You teach us that Sociology and Anthropology are fields that require the ability to think critically: To analyze the way we talk, enter spaces and discuss topics regarding race and different positionalities. Unfortunately, we are also aware that many Students of Color have witnessed that not all SOAN professors practice what they preach — or rather, what they teach. Some of you position critical thinking by decolonizing fields like Anthropology and Sociology, yet despite such interrogation, we continue to miss the foundational conundrum: how can you truly decolonize Anthropology when the field was literally a tool of Colonization? And although Sociology is a newer field, with a different social lens, it is still built from the effects of Colonization. So, how can we decolonize two fields of study that were essentially born from Colonization itself? Just as Audre Lorde said, “For the master’s tools will never dismantle the master’s house,” (Lorde, 1984).
The 2012 article “Decolonization is not a metaphor,” by Eve Tuck and K. Wayne Yang, explains why “Decolonizing” gets thrown around without consequence, and most often, as it seems to be in SOAN, becomes a metaphor for ‘racial justice’ work. Tuck and Yang interrogate: “One trend we have noticed, with growing apprehension, is the ease with which the language of decolonization has been superficially adopted into education and other social sciences, supplanting prior ways of talking about social justice, critical methodologies, or approaches which decenter settler perspectives,” (Tuck and Yang, 2012, p. 2). Tuck and Yang define decolonization as “the repatriation of Indigenous land and life; it is not a metaphor for other things we want to do to improve our societies and schools,” (Tuck and Yang, 2012, p. 1). Based on Tuck and Yang’s critical engagement and analysis of the ill-informed efforts of many of us to use the concept of decolonization, the approach that SOAN is attempting is best defined as social and racial justice work. Unfortunately, it feels like many of us Students of Color in SOAN are the ones doing all of this work.
Our AFAM class is writing this public letter to express the level of harm many Students of Color have shared both privately and publicly regarding your department. This harm comes from Students of Color feeling devalued and dismissed within SOAN. One example occurred when a professor asked a Brown man from LA if he knew “all about the bloods and the crips” during class and in front of his white peers. The student felt racially profiled, criminalized, and like an outsider, but he simply replied: “no.” To this day he thinks about what would have happened if he had asked the professor or classmate to “please, explain.” Statements like this make Students of Color feel like their only value is if their experiences and trauma is used to educate their white peers instead of feeling like they too belong as students in these spaces. So how are they supposed to feel valued? Some Students of Color have shared that going into your SOAN classes makes them feel threatened, and puts them in a fight or flight mode every day. For many of us, we feel as if there is no space for diverse experiences and diverse ideas in these classrooms unless we force our fight instead of flight mode. Even then, we often feel unheard.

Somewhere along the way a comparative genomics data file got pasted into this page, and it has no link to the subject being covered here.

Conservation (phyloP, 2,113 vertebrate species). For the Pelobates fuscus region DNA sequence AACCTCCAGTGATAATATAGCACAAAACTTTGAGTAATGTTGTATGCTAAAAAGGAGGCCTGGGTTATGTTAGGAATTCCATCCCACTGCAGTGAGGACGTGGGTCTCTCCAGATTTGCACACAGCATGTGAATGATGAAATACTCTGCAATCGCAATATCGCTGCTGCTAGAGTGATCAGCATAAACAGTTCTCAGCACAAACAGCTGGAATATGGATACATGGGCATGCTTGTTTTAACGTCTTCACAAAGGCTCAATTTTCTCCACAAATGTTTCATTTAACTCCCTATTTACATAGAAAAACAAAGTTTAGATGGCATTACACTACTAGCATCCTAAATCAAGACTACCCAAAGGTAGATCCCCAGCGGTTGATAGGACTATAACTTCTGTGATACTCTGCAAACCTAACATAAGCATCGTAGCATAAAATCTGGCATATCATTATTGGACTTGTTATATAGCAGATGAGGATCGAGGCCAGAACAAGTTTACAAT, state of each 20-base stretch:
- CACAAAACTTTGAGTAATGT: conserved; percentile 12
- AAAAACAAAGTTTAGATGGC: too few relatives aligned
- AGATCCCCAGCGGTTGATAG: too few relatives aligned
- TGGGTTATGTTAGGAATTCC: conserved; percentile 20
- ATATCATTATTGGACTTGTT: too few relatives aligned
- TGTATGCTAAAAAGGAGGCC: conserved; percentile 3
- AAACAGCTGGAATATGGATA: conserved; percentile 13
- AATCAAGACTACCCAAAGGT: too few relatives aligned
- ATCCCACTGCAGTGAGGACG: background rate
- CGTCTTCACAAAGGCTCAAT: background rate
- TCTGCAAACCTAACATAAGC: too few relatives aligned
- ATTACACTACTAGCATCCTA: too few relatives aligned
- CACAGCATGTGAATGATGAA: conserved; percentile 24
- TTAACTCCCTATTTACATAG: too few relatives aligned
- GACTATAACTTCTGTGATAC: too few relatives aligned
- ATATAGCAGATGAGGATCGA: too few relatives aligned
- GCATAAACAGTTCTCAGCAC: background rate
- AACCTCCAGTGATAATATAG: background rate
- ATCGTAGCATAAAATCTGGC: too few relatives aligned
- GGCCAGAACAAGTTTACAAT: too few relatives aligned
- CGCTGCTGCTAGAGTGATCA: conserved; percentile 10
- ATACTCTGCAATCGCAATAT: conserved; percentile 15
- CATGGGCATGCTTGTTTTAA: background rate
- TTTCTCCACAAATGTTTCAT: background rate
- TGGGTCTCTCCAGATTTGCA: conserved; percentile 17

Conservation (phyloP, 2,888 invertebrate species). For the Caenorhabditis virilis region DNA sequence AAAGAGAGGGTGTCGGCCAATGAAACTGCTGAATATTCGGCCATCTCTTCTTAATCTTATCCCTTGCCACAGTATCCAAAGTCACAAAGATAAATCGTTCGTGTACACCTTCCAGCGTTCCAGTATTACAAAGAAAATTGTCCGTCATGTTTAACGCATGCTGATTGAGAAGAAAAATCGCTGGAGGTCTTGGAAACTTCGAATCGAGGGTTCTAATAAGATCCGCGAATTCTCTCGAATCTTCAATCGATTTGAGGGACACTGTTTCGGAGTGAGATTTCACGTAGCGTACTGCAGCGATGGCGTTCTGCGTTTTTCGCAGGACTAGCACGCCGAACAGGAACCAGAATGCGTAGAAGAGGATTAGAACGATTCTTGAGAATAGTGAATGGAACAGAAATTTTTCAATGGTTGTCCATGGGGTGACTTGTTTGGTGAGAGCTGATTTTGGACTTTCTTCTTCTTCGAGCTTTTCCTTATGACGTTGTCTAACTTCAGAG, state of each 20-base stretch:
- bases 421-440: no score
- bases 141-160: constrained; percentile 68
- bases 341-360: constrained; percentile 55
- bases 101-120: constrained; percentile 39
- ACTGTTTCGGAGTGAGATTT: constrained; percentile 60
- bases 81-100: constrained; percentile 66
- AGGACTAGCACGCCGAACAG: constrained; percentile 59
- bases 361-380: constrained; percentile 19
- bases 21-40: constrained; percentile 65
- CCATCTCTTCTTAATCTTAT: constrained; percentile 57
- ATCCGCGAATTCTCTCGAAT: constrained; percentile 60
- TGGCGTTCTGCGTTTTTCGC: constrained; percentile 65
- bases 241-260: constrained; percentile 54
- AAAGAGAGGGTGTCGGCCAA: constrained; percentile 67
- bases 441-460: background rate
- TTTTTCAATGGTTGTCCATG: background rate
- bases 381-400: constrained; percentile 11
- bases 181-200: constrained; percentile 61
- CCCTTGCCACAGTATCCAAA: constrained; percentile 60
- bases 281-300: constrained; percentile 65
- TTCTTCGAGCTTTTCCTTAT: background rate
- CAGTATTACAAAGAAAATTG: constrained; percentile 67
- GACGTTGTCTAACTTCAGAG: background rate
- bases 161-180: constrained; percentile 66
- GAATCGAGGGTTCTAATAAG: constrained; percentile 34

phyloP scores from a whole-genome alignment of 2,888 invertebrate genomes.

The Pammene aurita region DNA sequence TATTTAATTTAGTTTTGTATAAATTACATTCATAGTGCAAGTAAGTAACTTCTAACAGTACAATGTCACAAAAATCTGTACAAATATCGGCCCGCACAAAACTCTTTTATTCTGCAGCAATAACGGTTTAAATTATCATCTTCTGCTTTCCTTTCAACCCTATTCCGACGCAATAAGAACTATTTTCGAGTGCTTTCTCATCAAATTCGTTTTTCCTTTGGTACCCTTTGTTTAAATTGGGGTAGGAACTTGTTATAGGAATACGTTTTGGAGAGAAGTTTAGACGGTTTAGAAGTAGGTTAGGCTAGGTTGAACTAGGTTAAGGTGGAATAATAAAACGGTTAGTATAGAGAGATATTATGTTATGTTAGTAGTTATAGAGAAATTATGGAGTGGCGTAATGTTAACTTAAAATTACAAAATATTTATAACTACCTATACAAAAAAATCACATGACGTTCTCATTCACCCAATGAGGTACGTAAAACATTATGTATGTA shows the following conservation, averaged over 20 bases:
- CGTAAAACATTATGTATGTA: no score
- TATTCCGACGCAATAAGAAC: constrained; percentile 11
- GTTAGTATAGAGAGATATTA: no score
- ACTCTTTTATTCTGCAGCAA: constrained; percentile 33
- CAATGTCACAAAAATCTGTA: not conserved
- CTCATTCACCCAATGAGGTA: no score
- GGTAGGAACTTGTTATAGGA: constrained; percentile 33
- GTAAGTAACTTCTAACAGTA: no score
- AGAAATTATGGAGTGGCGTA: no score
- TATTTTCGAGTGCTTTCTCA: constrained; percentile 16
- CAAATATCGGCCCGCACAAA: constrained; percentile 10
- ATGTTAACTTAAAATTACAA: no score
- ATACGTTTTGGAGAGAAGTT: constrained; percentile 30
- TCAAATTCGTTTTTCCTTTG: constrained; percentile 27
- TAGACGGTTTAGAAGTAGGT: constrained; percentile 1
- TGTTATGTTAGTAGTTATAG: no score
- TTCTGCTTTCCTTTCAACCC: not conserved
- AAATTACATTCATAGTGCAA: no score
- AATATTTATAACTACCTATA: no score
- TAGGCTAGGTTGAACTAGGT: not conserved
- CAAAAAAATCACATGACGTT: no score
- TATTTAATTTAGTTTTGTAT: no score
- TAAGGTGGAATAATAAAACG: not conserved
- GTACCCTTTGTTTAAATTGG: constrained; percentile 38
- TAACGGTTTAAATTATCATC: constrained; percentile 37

Students of Color in SOAN actively engage in what these disciplines require: They are critical and analyze the way they talk, the way they enter spaces, and the topics being discussed. For many of us, we are unable to navigate campus spaces without awareness and processing of our positionalities; it is what prepares us for our fight mode, and yet it is also what informs us of the potential of our flight mode. SOAN faculty, we share a quote by Sociologist Patricia Hill-Collins, as a note of how much of a benefit it is to have Students of Color in your classrooms, in a fight mode, who are pushing against the “hegemonic ideologies concerning race, class, gender, sexuality, and nation [which] are often so pervasive that it is difficult to conceptualize alternatives to them, let alone ways of resisting the social practices that they justify,” (Collins, Page 284). Your goals for SOAN are their goals too. Join the fight.
A Student of Color Response To White Invasion and “Advocacy”: Give us Some Space!
Imagine you’re chilling at home with your family, and suddenly, people who you’ve never seen before gather outside, peek through your windows, then sneak in to watch you.
This sounds like a weird horror story, but eerily enough, it’s the experience of many students of color on this campus.
As a class, we’ve heard about this trend on campus of white students asking racial identity-based clubs if they can come to meetings to “learn.” These clubs are spaces where students come to be in community with each other; spaces to chill, to feel at home, not a “TED talk” space where Students of Color (SOC) teach white students about the SOC campus experience.
We understand the desire that white people have to understand SOC. There can be no progress if we can’t be understood. But please consider that the methods some folks are using to “understand” and “advocate” for students of color are inappropriate. Most of our white peers have not yet learned how to show up for their peers of color.